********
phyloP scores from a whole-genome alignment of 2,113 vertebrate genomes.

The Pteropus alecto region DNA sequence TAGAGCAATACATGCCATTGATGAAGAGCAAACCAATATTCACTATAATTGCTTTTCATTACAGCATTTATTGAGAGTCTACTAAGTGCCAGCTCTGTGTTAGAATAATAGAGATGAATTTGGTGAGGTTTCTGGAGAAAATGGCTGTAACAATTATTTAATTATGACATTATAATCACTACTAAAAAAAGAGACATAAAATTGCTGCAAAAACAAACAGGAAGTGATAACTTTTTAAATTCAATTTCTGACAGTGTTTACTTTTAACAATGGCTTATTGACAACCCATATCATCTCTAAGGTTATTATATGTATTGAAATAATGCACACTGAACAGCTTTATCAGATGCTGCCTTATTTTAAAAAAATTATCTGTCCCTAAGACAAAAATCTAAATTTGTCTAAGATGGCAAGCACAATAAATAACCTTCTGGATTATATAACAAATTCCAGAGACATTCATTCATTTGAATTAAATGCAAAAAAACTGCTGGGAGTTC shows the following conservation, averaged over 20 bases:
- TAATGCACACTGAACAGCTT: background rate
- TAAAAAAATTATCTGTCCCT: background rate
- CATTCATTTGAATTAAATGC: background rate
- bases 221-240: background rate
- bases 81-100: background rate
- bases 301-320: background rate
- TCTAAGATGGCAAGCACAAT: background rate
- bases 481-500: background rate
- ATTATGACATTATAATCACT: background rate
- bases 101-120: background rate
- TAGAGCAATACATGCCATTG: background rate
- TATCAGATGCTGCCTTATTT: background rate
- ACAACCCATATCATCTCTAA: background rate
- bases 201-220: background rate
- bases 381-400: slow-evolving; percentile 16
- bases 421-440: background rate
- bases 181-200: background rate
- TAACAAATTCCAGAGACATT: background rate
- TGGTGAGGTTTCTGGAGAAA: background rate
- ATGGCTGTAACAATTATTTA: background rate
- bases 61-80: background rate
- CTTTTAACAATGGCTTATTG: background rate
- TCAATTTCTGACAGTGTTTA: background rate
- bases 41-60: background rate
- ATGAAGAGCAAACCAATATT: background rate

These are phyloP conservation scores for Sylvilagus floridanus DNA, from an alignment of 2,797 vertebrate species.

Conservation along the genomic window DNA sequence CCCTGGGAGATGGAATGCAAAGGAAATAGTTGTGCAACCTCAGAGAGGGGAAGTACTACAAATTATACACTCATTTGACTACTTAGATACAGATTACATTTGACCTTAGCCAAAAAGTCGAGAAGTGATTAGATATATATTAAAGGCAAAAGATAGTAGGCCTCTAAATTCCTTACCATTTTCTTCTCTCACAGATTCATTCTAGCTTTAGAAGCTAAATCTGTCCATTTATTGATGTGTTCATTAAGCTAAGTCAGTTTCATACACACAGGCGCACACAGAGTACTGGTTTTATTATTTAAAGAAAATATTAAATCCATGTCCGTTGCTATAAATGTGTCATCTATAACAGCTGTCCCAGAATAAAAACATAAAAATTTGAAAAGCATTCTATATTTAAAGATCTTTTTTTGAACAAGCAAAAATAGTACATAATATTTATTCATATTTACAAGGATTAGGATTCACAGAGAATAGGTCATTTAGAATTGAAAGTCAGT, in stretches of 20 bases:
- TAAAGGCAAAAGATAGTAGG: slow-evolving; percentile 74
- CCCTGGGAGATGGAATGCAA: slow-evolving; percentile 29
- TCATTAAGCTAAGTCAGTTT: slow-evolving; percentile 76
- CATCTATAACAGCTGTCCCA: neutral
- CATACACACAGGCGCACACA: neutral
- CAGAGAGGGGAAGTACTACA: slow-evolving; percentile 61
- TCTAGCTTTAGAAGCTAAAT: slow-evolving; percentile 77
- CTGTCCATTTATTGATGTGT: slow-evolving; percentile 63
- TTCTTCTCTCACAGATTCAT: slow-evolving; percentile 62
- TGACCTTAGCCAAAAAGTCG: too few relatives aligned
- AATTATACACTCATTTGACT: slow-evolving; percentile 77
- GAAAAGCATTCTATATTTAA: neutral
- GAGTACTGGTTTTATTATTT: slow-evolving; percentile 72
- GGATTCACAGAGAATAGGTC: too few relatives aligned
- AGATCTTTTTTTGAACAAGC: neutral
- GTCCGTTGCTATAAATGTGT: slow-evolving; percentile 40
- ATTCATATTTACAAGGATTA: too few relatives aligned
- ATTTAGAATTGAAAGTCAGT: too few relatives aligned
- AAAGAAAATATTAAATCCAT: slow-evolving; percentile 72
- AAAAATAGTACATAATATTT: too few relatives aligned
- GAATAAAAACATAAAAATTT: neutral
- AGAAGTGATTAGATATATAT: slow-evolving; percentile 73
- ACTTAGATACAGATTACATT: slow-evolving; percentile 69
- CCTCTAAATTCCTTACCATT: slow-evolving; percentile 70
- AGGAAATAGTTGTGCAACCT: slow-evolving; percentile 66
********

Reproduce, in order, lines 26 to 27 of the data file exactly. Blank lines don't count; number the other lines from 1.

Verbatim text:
- bases 41-60: background rate
- ATGAAGAGCAAACCAATATT: background rate